New Zoom class video rules reigniting learning


Sneha Sash

On Sept. 1, Coppell High School Principal Laura Springer announced new Zoom video requirements. Coppell ISD students participating in both distance and in-person learning are required to join a Zoom for the first 15 minutes of class.

Blanche Harris, Social Media Manager

Imagine this. You are a teacher at Coppell High School, logging onto Zoom and getting ready for a full day of work. Your first class starts. A smatter of students have cameras on and are alert, while everyone else has the video setting off and are unresponsive for the duration of class. 

This scenario has played out daily since virtual school began on Aug. 17. With a majority of students “absent” before attendance is even called, the CHS administrative team decided to make some changes. 

Since Sept. 1, when logging onto Zoom, students are required to use their school email account. This ensures that the Zoom links and calls are not shared with anyone outside of school. Additionally, teachers do not have to worry about who they are admitting into class, and can transition from the waiting room smoothly into the classroom.

“Honestly, the whole point is to protect [students’] privacy,” CHS assistant principal Chris Gollner said. “We wanted to make sure that the class was uninterrupted and that [students] can quickly adapt to this new form of education. Teachers are the ones in the trenches, and helping them ease the stress will ultimately help the students.”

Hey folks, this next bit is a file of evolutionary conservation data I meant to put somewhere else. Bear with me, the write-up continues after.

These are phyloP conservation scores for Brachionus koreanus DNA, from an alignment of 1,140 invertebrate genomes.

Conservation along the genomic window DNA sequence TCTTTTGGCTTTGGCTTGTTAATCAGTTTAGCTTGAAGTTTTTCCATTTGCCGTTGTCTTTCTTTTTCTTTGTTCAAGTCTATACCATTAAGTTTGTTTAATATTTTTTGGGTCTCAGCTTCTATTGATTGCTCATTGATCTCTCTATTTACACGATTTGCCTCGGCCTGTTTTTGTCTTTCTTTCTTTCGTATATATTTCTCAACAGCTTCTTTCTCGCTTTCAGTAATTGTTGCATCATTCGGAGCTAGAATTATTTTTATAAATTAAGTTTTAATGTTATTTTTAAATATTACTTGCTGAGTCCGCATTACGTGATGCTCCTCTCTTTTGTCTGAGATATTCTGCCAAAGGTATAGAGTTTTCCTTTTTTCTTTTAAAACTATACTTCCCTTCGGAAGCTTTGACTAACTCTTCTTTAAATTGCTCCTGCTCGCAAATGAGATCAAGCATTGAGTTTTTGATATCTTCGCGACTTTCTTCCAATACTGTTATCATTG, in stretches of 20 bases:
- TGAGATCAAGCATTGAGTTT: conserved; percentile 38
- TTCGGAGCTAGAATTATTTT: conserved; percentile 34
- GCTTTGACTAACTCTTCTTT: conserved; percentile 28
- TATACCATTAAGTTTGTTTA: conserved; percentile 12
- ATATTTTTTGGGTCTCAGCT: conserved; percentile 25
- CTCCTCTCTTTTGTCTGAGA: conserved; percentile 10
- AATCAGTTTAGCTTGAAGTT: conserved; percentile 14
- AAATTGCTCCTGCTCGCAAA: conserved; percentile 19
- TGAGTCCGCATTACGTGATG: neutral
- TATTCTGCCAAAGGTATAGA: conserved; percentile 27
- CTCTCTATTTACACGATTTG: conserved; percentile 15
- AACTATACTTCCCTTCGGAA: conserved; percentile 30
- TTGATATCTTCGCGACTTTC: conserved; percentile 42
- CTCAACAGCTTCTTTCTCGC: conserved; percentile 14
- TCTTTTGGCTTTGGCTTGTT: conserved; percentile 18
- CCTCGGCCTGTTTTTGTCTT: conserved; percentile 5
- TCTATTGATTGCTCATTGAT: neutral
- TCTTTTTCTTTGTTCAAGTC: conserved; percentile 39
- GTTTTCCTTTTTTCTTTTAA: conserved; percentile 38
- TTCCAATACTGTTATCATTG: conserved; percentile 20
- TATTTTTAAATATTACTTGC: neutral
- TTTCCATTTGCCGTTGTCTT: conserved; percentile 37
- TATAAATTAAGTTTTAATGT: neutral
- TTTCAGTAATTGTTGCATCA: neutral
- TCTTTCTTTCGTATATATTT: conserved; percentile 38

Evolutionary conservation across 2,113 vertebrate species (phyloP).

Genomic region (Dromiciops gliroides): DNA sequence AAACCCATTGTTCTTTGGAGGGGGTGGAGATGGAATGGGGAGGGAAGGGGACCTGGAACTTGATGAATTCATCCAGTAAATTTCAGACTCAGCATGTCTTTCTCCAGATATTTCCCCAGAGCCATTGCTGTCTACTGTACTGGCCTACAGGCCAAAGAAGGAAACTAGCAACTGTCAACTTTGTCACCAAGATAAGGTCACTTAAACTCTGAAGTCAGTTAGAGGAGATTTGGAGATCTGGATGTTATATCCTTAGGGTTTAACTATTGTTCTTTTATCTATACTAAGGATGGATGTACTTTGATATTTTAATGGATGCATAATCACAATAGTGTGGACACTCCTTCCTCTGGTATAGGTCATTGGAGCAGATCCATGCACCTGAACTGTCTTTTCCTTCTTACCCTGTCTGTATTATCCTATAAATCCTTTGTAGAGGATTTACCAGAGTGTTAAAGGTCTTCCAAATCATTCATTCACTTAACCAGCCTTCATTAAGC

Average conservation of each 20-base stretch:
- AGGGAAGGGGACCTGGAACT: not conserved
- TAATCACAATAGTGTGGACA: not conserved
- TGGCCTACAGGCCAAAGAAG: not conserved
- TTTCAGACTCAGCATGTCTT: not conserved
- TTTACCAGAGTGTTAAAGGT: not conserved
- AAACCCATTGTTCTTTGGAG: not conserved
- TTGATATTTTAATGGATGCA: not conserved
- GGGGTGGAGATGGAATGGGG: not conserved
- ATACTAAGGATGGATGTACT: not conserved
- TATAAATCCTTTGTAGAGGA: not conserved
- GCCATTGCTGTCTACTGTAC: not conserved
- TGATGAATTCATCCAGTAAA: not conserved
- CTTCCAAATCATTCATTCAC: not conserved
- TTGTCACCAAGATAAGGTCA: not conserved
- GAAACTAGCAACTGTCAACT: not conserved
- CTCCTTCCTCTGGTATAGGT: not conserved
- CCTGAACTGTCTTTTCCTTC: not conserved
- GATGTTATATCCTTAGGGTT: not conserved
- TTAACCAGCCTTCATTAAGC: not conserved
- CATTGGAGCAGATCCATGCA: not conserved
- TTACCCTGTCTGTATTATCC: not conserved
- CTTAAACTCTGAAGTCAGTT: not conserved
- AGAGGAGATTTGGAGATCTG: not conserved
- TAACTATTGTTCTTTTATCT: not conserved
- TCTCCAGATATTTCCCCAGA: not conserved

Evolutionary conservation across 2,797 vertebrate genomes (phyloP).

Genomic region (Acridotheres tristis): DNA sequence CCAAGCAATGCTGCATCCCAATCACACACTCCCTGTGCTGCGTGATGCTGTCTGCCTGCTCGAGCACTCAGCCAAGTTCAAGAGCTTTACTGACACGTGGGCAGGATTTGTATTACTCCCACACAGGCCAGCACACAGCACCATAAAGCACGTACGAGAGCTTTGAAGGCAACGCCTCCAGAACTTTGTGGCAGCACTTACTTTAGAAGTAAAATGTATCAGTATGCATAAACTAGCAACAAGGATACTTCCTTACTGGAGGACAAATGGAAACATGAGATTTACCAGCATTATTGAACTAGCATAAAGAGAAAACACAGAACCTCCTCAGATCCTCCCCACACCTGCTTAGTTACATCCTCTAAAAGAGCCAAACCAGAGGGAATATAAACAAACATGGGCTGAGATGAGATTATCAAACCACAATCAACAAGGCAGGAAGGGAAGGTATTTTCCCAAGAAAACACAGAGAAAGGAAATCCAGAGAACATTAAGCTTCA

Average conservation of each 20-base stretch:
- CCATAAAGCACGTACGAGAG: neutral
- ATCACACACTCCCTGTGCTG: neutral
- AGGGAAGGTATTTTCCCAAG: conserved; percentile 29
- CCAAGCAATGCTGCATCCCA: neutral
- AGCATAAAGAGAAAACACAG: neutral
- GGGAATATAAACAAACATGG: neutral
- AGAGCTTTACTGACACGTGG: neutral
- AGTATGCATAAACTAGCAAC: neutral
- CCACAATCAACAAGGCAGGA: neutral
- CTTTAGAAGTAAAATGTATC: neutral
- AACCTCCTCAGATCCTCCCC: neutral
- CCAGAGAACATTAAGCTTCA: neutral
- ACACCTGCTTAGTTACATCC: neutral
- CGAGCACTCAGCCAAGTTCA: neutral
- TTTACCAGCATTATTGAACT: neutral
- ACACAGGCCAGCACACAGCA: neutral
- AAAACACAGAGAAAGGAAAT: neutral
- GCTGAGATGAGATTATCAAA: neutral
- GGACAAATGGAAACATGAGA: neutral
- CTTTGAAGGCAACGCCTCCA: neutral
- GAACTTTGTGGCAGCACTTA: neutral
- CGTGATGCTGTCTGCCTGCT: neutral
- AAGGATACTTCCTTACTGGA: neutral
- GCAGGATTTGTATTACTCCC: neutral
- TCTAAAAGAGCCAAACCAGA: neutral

Once logged on, students’ video must be turned on while they are in the frame, out of bed and alert. “It feels strange to be in a Zoom breakout room where I can’t even see the people I’m talking to,” CHS senior Lauren Myers said. “Most of my classes have been pretty good about keeping their cameras on. Because of that, class feels a bit more engaging and real.” 

If any of these requirements are not met, the instructor is required to remove those students from class. Implementing this may alleviate the stress on teachers by providing a quick solution. Instead of asking if everyone can turn cameras on, they can easily remove students from the call.

“It is going to affect the class positively,” CHS statistics teacher Paul Lidster said.  “Now, there will be accountability to being online and present in the classroom.”

These new rules take into account both sides of the equationteachers and students. While making class smoother for educators, it also ensures the privacy and engagement of the students. 

“Engagement is huge because without feedback or discussion, you will not learn,” Gollner said. “By introducing these simple but meaningful rules, we can protect this environment as much as possible.” 

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